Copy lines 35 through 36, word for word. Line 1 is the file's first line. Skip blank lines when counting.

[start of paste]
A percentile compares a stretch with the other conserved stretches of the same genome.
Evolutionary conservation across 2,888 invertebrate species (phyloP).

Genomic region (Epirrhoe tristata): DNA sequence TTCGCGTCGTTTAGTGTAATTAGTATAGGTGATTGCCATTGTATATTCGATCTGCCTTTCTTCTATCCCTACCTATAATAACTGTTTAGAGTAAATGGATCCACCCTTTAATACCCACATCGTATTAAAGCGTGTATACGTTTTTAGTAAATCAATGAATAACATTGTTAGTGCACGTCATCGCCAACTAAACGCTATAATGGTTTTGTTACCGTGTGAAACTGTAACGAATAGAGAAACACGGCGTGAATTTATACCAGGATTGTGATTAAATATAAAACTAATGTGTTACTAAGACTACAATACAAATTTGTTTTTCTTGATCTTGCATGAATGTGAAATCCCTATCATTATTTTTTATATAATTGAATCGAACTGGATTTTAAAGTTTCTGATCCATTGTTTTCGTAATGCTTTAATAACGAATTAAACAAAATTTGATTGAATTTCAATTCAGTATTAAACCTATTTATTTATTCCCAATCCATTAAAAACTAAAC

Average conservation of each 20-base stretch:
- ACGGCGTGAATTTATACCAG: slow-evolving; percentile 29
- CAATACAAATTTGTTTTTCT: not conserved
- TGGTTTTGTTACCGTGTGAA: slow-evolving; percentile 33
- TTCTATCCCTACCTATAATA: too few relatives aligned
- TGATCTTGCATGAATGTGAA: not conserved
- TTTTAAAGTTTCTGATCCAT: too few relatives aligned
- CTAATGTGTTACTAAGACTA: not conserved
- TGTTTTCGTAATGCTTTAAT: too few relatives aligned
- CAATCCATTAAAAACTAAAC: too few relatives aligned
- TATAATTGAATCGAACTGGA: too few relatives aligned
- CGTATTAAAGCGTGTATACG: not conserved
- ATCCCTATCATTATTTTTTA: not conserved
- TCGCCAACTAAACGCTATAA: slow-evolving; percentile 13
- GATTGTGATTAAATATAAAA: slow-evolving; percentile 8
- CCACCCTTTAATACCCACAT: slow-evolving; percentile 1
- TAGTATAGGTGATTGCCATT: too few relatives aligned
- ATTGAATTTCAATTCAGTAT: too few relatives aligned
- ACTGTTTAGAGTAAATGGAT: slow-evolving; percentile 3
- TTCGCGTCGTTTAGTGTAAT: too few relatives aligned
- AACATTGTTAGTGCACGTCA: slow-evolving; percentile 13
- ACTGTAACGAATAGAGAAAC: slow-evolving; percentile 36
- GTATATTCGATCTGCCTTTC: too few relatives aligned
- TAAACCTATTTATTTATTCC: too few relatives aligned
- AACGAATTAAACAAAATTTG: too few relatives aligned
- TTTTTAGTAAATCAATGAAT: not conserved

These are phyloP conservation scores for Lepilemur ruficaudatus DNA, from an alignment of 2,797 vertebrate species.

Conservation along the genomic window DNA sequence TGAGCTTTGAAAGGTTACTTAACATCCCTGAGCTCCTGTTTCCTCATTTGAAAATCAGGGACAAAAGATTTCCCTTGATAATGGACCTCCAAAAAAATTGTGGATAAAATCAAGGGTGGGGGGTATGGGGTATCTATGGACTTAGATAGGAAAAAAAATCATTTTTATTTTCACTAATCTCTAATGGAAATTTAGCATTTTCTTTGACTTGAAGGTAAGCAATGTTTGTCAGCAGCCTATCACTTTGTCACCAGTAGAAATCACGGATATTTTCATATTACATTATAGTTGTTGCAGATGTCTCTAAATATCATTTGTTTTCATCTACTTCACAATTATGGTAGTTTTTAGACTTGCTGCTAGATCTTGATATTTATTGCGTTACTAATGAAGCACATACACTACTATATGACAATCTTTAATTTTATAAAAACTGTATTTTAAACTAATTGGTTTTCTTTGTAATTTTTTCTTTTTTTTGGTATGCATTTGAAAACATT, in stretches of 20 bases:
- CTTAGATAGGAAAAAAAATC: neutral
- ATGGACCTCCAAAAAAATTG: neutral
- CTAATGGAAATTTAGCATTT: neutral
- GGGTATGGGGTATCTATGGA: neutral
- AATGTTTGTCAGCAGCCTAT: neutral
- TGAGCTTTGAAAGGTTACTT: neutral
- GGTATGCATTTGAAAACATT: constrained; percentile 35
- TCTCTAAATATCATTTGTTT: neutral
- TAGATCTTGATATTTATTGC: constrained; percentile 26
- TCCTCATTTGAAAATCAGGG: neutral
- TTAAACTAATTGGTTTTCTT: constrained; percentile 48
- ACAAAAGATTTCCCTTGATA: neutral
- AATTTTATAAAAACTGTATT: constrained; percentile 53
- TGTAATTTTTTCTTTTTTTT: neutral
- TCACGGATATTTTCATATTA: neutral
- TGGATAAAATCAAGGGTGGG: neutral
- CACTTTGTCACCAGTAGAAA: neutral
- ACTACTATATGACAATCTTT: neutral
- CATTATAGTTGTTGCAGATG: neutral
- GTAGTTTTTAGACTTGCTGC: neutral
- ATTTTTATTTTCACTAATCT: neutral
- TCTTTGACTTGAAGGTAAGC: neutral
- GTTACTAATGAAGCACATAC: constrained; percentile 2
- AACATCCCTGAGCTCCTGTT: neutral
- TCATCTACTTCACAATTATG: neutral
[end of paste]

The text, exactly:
- GGGTATGGGGTATCTATGGA: neutral
- AATGTTTGTCAGCAGCCTAT: neutral